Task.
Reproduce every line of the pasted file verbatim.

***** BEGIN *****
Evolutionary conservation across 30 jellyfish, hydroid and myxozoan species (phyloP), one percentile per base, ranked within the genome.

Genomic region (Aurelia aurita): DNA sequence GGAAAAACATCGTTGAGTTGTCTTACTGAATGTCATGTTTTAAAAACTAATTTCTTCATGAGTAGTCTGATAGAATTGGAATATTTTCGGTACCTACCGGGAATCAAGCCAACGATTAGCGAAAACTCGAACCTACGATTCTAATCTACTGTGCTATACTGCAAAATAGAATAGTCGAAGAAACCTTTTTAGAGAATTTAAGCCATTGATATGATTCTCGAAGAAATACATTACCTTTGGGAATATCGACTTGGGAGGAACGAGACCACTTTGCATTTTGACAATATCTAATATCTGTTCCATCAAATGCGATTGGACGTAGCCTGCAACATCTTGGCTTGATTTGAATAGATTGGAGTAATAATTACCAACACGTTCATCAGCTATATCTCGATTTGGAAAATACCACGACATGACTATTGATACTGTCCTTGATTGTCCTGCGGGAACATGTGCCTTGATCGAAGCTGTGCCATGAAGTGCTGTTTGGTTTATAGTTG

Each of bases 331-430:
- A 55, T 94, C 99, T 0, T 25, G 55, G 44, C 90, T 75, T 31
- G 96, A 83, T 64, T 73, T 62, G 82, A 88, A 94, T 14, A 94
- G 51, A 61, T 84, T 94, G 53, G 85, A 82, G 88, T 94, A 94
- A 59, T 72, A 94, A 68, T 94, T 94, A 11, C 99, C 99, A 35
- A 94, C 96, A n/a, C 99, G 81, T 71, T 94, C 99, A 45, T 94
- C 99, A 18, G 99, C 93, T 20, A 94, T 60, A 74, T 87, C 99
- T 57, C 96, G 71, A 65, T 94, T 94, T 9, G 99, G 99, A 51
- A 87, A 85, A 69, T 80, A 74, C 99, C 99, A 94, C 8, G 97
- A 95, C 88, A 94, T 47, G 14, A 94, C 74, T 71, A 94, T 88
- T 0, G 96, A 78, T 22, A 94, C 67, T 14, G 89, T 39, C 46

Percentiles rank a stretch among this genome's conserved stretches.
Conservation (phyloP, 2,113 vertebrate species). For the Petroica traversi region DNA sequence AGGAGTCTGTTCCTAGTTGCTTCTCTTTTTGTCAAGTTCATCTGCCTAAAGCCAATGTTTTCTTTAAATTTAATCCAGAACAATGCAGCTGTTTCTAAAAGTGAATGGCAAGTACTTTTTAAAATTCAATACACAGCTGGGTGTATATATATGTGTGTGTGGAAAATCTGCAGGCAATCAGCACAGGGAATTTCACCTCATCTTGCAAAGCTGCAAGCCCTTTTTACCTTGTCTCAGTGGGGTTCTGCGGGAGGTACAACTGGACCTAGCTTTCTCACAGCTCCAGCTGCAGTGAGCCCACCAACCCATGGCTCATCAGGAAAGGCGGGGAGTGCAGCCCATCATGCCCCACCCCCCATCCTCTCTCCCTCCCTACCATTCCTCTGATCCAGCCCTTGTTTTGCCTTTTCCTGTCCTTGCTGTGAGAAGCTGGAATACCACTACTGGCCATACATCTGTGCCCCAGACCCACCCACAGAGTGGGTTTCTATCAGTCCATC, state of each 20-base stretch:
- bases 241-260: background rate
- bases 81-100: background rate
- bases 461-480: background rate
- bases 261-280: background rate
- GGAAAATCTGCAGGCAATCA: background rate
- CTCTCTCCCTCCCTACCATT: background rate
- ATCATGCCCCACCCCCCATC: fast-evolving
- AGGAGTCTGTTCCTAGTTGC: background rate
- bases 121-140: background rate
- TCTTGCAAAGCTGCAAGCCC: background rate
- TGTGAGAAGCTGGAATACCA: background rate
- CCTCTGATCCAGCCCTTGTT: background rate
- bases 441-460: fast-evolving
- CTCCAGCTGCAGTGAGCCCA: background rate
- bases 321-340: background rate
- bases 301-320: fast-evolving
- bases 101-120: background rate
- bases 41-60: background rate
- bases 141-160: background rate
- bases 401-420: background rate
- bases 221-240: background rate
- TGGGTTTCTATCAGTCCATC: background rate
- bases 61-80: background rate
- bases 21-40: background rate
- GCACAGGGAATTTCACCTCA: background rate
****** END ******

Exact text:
Evolutionary conservation across 30 jellyfish, hydroid and myxozoan species (phyloP), one percentile per base, ranked within the genome.

Genomic region (Aurelia aurita): DNA sequence GGAAAAACATCGTTGAGTTGTCTTACTGAATGTCATGTTTTAAAAACTAATTTCTTCATGAGTAGTCTGATAGAATTGGAATATTTTCGGTACCTACCGGGAATCAAGCCAACGATTAGCGAAAACTCGAACCTACGATTCTAATCTACTGTGCTATACTGCAAAATAGAATAGTCGAAGAAACCTTTTTAGAGAATTTAAGCCATTGATATGATTCTCGAAGAAATACATTACCTTTGGGAATATCGACTTGGGAGGAACGAGACCACTTTGCATTTTGACAATATCTAATATCTGTTCCATCAAATGCGATTGGACGTAGCCTGCAACATCTTGGCTTGATTTGAATAGATTGGAGTAATAATTACCAACACGTTCATCAGCTATATCTCGATTTGGAAAATACCACGACATGACTATTGATACTGTCCTTGATTGTCCTGCGGGAACATGTGCCTTGATCGAAGCTGTGCCATGAAGTGCTGTTTGGTTTATAGTTG

Each of bases 331-430:
- A 55, T 94, C 99, T 0, T 25, G 55, G 44, C 90, T 75, T 31
- G 96, A 83, T 64, T 73, T 62, G 82, A 88, A 94, T 14, A 94
- G 51, A 61, T 84, T 94, G 53, G 85, A 82, G 88, T 94, A 94
- A 59, T 72, A 94, A 68, T 94, T 94, A 11, C 99, C 99, A 35
- A 94, C 96, A n/a, C 99, G 81, T 71, T 94, C 99, A 45, T 94
- C 99, A 18, G 99, C 93, T 20, A 94, T 60, A 74, T 87, C 99
- T 57, C 96, G 71, A 65, T 94, T 94, T 9, G 99, G 99, A 51
- A 87, A 85, A 69, T 80, A 74, C 99, C 99, A 94, C 8, G 97
- A 95, C 88, A 94, T 47, G 14, A 94, C 74, T 71, A 94, T 88
- T 0, G 96, A 78, T 22, A 94, C 67, T 14, G 89, T 39, C 46

Percentiles rank a stretch among this genome's conserved stretches.
Conservation (phyloP, 2,113 vertebrate species). For the Petroica traversi region DNA sequence AGGAGTCTGTTCCTAGTTGCTTCTCTTTTTGTCAAGTTCATCTGCCTAAAGCCAATGTTTTCTTTAAATTTAATCCAGAACAATGCAGCTGTTTCTAAAAGTGAATGGCAAGTACTTTTTAAAATTCAATACACAGCTGGGTGTATATATATGTGTGTGTGGAAAATCTGCAGGCAATCAGCACAGGGAATTTCACCTCATCTTGCAAAGCTGCAAGCCCTTTTTACCTTGTCTCAGTGGGGTTCTGCGGGAGGTACAACTGGACCTAGCTTTCTCACAGCTCCAGCTGCAGTGAGCCCACCAACCCATGGCTCATCAGGAAAGGCGGGGAGTGCAGCCCATCATGCCCCACCCCCCATCCTCTCTCCCTCCCTACCATTCCTCTGATCCAGCCCTTGTTTTGCCTTTTCCTGTCCTTGCTGTGAGAAGCTGGAATACCACTACTGGCCATACATCTGTGCCCCAGACCCACCCACAGAGTGGGTTTCTATCAGTCCATC, state of each 20-base stretch:
- bases 241-260: background rate
- bases 81-100: background rate
- bases 461-480: background rate
- bases 261-280: background rate
- GGAAAATCTGCAGGCAATCA: background rate
- CTCTCTCCCTCCCTACCATT: background rate
- ATCATGCCCCACCCCCCATC: fast-evolving
- AGGAGTCTGTTCCTAGTTGC: background rate
- bases 121-140: background rate
- TCTTGCAAAGCTGCAAGCCC: background rate
- TGTGAGAAGCTGGAATACCA: background rate
- CCTCTGATCCAGCCCTTGTT: background rate
- bases 441-460: fast-evolving
- CTCCAGCTGCAGTGAGCCCA: background rate
- bases 321-340: background rate
- bases 301-320: fast-evolving
- bases 101-120: background rate
- bases 41-60: background rate
- bases 141-160: background rate
- bases 401-420: background rate
- bases 221-240: background rate
- TGGGTTTCTATCAGTCCATC: background rate
- bases 61-80: background rate
- bases 21-40: background rate
- GCACAGGGAATTTCACCTCA: background rate